Consider the following questions about your emotional states:
(a) How easy do you find it to get started? Do you procrastinate or attack each day with vigor?
(b) How easily do you bounce back from failure, determined to try again?
(c) How well do you handle rejection?
(d) What is your level of optimism? Do you usually have the confidence to try anything, or are you the worrying sort?
(e) Can you cheerfully get along with people with whom you have nothing in common, or do you tend to withdraw?
(f) When unfairly treated, do you withdraw from the game or engage with renewed determination?
(g) Do you forgive yourself your faults, or do you beat yourself up about them?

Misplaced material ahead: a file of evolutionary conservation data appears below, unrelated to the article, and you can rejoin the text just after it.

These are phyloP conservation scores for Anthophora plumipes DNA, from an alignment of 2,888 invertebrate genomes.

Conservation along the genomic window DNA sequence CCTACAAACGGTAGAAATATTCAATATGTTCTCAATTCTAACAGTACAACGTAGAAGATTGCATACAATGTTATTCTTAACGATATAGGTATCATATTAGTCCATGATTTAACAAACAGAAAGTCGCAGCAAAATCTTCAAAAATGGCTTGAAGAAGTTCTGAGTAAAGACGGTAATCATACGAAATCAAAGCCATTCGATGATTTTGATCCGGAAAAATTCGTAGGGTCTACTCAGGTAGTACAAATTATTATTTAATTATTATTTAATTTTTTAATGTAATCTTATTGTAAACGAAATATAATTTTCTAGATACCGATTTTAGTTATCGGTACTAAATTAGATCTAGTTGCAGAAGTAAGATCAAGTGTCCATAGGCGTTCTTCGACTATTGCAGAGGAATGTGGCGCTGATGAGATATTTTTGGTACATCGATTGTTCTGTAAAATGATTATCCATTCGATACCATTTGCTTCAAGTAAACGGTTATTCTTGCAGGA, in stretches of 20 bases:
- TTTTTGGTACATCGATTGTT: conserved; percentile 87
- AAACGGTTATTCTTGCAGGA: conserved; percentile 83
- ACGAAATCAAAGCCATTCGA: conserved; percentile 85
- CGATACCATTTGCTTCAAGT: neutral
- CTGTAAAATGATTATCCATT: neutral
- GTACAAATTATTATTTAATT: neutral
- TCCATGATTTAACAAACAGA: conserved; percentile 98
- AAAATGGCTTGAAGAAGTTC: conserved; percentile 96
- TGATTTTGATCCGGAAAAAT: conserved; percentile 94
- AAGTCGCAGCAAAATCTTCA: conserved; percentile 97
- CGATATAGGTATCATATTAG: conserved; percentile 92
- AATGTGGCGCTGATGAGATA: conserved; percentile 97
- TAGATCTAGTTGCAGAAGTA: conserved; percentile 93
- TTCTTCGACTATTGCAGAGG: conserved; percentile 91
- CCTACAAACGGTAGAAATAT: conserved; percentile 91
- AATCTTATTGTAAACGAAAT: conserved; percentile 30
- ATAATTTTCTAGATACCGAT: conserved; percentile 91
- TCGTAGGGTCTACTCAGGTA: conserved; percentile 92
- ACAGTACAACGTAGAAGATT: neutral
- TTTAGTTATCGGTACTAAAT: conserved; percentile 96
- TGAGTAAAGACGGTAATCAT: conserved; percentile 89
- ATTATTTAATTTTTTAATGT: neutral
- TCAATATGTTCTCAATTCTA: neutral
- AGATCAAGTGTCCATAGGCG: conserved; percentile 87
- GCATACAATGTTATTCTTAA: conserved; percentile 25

(h) Are you comfortable with ambiguity, not quite sure you’re doing the right things, but ready to act anyway?
(i) Can you function in a team, without feeling the need to dominate? Can you control your ego needs?
(j) Can you handle the stress that comes from juggling multiple demands on your time?
(k) As Kipling asked, “Can you keep your head when all about you are losing theirs?”
Every single one of these emotional conditions will affect your success. You don’t have to be perfect. Goodness knows, I’ve suffered from being on the wrong side of all of these at one time or another.
But if your emotions let you down, your talent won’t save you.
There’s no point having superior skills if you procrastinate in putting them to use. There’s no point being smart if you give up at the first sign of failure.
Getting control of your emotions, and yourself, is essential to let your true ability shine through.